Frank Bernard Dicksee. Romeo and Juliet, 1884. Oil on canvas, 171 x 118 cm. Southampton City Art Gallery.

By the late 1870s, pre-Raphaelitism had become fully accepted by the establishment. At this time there emerged “academic” pre-Raphaelites, who mingled the Academy’s standards with the PRB’s poetic values. A raft of these technically proficient yet staid canvases are displayed in the second room, although far more engaging is the section dedicated to the work of the women associated with pre-Raphaelitism. Of course, with the Pre-Raphaelite Sisters exhibition now showing at the National Portrait Gallery, this selection is limited. A highlight is Louise Jopling’s Phyllis (1883), which shows the influence of Edward Burne-Jones and depicts the same tale from Ovid’s Heroides as his Phyllis and Demophoön (1870). Jopling portrays the protagonist as strong and determined as she emerges from a flowering almond tree. Another notable inclusion is an exquisite 1891 self-portrait in pencil by Violet Manners, posing in the style of a sultry Rossetti “stunner”. Conversely, Noel Laura Nisbet’s florid watercolours, inspired by medieval pageantry, are overworked and ugly, while Elfreda Beaumont’s I Had A Little Nut Tree (1941) takes children’s nursery rhymes as its theme – a piece of saccharine fantasy, painted while the world was going to war.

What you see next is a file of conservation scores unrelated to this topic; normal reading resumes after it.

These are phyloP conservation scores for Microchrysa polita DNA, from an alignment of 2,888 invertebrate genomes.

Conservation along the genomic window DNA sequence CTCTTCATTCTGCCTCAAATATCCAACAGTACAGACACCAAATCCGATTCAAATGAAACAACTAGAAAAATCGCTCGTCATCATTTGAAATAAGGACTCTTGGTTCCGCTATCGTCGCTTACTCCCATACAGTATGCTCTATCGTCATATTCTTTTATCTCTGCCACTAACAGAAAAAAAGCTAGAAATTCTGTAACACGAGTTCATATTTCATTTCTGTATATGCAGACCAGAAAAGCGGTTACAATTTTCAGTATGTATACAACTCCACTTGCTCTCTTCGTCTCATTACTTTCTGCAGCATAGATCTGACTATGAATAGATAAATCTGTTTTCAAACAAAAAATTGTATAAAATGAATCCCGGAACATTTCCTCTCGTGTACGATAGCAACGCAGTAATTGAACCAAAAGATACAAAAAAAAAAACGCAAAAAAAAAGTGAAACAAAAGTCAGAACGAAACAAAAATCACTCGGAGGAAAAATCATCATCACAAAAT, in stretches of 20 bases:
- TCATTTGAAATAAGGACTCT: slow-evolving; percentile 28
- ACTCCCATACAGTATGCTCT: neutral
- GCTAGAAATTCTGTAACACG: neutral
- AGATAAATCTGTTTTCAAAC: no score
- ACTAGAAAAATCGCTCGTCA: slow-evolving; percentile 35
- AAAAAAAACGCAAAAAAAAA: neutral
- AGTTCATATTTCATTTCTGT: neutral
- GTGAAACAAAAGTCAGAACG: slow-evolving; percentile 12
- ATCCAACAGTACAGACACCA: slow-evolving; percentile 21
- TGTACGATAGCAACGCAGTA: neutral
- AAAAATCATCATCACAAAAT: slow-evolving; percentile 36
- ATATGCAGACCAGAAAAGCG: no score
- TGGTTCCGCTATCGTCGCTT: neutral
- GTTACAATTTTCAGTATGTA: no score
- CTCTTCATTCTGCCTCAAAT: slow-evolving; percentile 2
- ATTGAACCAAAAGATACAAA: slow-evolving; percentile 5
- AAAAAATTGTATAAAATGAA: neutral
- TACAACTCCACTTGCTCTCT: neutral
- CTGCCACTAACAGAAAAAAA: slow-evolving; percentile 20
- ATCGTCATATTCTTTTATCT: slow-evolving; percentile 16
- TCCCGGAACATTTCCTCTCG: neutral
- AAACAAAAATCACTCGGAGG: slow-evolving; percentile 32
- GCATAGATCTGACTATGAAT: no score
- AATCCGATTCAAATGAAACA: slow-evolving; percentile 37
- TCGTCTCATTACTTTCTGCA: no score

Beaumont is one of several artists to have worked in tempera, a technique barely used in Britain since the Renaissance until it was revived by the Birmingham Group in the late-19th century. Pigment is mixed with a water-soluble binder – typically egg yolk – to form a quick-drying, durable medium. Among several adept examples is Joseph Edward Southall’s At the Well of Samaria (1935), which shows strong pre-Raphaelite influences with its biblical theme and medieval stylings. Elsewhere, from the same year, is John Downton’s enigmatic portrait of a young schoolgirl, Nora Russell (1935), whose piercing eyes are framed by her large green overcoat, hat and pinafore. Downton’s work, like Southall’s, was anything but avant garde. It looked back to the quattrocento masters for inspiration, just as the PRB had done nearly a century earlier. Indeed, these painters were out of step with their era, reviving tradition when, all around them, progressive artists were tearing it down.

Frank Cadogan Cowper. Vanity, 1907. Oil on panel, 57.1 x 38.1 cm. Royal Academy of Arts.